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12 Things You Didn't Know About Larry Wilmore

The writer and actor will host The Minority Report With Larry Wilmore, Comedy Central's replacement for Stephen Colbert's The Colbert Report. But who is he?

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All eyes have been on Comedy Central since it was announced that Stephen Colbert would be leaving his post at The Colbert Report to take over the chair on The Late Show With David Letterman.

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With the issue of diversity in the worlds of comedy and late-night television on everyone's lips lately, many were eager to see who Comedy Central would appoint to its late-night time slot now that Stephen Colbert is headed to The Late Show. Curiosity was sated when it was announced that Larry Wilmore, The Daily Show's "Senior Black Correspondent," would take over the time slot with The Minority Report with Larry Wilmore.

Not many people know a lot about Wilmore, even though there's a chance that he had a hand in some of your favorite television shows. Here are 11 things you don't know about the man preparing to step into the limelight at Comedy Central.

1. He's a college dropout.

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Wilmore grew up in Los Angeles and studied theater at California State Polytechnic University Paloma before withdrawing to pursue a career in stand-up comedy and acting.

3. He's currently working with Issa Rae to develop a comedy series.


Rae's web series, The Misadventures of Awkward Black Girl, was a big hit. The series currently in the works will center on "the awkward experiences and racy tribulations of a modern day African-American woman."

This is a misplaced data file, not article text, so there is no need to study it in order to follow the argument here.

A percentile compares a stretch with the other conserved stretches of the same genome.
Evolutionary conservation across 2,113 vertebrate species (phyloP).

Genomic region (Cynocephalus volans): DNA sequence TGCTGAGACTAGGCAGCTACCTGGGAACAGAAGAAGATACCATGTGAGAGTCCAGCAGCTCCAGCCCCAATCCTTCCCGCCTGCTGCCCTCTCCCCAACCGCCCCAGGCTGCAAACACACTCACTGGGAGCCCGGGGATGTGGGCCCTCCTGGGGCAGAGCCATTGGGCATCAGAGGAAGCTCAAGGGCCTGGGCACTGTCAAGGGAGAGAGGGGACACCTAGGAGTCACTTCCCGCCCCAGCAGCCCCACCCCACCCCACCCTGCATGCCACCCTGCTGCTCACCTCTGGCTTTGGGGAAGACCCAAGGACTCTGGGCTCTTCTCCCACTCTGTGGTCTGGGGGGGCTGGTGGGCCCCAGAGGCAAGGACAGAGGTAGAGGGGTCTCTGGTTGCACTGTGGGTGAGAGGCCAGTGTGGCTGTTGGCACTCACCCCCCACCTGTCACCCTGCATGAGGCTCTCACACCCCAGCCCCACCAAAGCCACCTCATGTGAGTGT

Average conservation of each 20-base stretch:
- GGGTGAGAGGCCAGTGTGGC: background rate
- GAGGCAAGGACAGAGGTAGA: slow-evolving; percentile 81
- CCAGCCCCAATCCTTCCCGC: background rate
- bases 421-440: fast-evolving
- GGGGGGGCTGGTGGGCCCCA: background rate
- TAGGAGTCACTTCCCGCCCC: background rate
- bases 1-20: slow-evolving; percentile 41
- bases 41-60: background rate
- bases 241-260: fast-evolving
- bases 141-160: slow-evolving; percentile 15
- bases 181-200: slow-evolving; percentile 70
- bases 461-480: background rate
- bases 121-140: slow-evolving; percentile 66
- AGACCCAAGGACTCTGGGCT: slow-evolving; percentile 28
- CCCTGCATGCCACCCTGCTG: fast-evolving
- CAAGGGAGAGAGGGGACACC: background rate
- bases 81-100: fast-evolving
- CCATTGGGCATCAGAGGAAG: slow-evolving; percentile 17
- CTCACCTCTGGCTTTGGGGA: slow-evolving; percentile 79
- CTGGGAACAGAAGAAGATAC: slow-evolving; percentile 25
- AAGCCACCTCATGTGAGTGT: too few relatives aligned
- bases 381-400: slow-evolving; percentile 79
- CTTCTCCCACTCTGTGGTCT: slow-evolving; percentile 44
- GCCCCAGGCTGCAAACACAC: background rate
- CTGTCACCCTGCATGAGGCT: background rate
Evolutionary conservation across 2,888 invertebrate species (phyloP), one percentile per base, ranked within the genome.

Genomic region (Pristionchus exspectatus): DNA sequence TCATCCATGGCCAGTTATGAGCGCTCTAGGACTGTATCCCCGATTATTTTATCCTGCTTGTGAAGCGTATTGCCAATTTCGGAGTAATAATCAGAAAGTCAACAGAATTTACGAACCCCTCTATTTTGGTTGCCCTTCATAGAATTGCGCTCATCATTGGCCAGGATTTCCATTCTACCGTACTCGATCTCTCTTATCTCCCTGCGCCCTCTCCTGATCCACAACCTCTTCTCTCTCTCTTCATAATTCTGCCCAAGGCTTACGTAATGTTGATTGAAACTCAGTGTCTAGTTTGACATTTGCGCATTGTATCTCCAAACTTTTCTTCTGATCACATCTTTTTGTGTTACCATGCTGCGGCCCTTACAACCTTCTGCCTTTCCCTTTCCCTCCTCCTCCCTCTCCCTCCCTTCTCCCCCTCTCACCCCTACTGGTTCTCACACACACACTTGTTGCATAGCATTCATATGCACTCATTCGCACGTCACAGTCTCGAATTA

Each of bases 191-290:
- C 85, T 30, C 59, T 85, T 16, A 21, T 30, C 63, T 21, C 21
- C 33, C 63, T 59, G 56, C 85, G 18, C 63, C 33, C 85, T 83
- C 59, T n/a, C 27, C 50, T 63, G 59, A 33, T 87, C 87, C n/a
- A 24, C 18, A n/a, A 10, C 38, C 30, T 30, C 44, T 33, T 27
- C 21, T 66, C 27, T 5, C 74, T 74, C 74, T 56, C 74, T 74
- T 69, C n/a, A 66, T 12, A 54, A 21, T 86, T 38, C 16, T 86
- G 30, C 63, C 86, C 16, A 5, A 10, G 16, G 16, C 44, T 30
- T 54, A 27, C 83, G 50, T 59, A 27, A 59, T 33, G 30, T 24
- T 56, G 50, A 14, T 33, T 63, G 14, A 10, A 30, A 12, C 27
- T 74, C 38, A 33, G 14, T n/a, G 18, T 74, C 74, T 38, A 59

4. He was a writer for the hit sketch comedy show In Living Color, penning a total 58 episodes from 1991-1993.

5. He has a younger brother, Marc, who is also an actor and comedian.


Marc was a writer for and member of the cast of In Living Color from 1993–2001. He's also written, acted, and produced for The Simpsons.

6. He co-created The PJs with Eddie Murphy.


The PJs was a stop-motion animated show that debuted in 1999 and lasted for three seasons. It revolved around the lives of the tenants of a housing project in Detroit. The show was nominated for an Emmy award in 1999.

12. He's been nominated for and won several awards for his work.


Wilmore has won a Peabody Award, an Emmy Award, and a Humanitas Prize; he was nominated for two other Emmys and three Writers Guild of America Awards.

The significance of his hiring is that he's not just a brown face selected to appease an increasingly displeased flock of television viewers. Wilmore is wildly talented, experienced, and prepared, which stands in glaring opposition to the belief that qualified women or people of color are rare in the world of televised comedy. Wilmore's history of smart commentary on race from your favorite back-in-the-day sitcoms to The Daily Show is the recipe for an amazing, smart show.

Thirty-something from Louisville, KY. Made of bourbon and awesome.

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